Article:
Sculptor Ian Brennan has spent 5,000 hours, in the last 17 years, carving a piece of timber into a miniature replica of admiral Nelson’s famous HMS Victory.
60-year-old Brennan, from Warsash, England, only became a full-time sculptor when he was 34, but in just five years time he became a sculptor of the Royal House. That’s how he ended up doing restorative work on the real HMS Victory, for about a year. As recognition for a job well done, Ian Brennan received a piece of timber from the legendary ship, which he later decided to use as material for a small scale replica of the Victory.
While you may think centuries old wood would be easier to carve, this particular piece of timber was as hard as concrete, and Ian had to much more work into it than expected. 5,000 hours, throughout 17 years, to be exact, during which he went through several pairs of overalls and cut himself countless times. Just like the original HMS Victory, Ian’s replica features 104 guns, 37 sails, flags bearing Nelson’s inspirational signal ‘England expects every man to do his duty’, as well as 200 feet of intricate rope.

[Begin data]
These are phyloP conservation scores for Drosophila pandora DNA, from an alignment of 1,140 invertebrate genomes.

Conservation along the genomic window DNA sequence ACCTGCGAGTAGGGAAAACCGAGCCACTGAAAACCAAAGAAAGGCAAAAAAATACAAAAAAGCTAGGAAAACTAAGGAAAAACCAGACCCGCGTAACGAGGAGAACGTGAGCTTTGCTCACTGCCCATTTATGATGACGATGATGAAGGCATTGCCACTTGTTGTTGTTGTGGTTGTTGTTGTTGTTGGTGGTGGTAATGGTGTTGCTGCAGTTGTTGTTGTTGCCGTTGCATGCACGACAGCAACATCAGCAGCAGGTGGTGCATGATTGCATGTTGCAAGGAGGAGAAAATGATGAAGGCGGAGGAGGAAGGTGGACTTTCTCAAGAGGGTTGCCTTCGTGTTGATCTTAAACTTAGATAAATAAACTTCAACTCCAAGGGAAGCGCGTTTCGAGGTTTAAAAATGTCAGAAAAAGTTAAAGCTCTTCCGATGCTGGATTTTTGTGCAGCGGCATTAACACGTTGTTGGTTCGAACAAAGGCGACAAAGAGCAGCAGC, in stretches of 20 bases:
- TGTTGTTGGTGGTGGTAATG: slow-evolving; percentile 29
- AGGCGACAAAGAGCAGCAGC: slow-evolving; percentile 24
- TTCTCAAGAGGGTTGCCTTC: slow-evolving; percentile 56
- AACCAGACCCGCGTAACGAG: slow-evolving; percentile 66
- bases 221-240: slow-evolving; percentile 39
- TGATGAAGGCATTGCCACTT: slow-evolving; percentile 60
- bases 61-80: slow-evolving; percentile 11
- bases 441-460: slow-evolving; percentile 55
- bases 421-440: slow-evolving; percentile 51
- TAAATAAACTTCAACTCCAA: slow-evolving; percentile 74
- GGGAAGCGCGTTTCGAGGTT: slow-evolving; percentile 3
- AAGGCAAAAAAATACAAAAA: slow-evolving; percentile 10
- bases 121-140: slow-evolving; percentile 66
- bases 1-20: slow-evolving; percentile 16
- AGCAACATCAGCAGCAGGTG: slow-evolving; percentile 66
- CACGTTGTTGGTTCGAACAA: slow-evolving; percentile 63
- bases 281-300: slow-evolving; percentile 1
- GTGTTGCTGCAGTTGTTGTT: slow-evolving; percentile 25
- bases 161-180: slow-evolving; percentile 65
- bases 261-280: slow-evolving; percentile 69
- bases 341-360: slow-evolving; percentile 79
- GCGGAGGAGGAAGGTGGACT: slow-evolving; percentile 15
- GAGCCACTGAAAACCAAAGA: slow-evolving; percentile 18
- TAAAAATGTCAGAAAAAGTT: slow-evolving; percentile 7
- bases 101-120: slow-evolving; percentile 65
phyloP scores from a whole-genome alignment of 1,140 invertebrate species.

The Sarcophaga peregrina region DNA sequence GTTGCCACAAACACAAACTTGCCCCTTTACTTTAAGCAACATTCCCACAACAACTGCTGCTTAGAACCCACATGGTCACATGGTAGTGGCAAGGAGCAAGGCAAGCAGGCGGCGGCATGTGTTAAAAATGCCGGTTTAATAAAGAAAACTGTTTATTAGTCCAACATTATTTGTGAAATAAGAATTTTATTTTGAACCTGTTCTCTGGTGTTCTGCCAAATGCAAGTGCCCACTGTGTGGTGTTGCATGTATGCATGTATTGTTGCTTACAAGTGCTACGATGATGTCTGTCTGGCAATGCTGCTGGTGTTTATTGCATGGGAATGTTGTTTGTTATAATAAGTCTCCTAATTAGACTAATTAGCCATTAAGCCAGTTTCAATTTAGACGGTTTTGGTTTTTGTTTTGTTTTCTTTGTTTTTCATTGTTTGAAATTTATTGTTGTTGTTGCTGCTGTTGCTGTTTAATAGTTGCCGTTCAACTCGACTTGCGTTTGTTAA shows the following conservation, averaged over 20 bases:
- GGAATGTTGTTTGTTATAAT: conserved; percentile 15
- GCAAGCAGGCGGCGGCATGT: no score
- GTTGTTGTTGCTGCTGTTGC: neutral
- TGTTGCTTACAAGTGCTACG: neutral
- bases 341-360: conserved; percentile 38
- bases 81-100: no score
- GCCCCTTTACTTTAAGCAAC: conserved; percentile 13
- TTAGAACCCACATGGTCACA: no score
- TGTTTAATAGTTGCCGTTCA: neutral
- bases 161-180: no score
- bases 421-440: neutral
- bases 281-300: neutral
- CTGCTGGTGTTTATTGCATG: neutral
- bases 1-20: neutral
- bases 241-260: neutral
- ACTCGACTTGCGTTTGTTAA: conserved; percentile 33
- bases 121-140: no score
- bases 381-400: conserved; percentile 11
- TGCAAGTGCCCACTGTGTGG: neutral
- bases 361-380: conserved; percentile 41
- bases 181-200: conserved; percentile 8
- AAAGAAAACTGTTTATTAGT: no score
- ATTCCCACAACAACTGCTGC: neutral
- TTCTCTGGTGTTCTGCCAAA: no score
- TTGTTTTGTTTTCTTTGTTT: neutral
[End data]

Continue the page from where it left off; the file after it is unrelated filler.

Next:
Ian Brennan knew he only had one chance at doing something like this, as he would never again get another piece of timber from the original HMS Victory, so he made sure his 47-inch replica was just perfect. His family has been very supportive throughout the 17 years of work, although I’m sure his wife Suzanne wished her husband spent more of his free time with her.
Above photos via Daily Mail
Above photos via VictorySculpture.com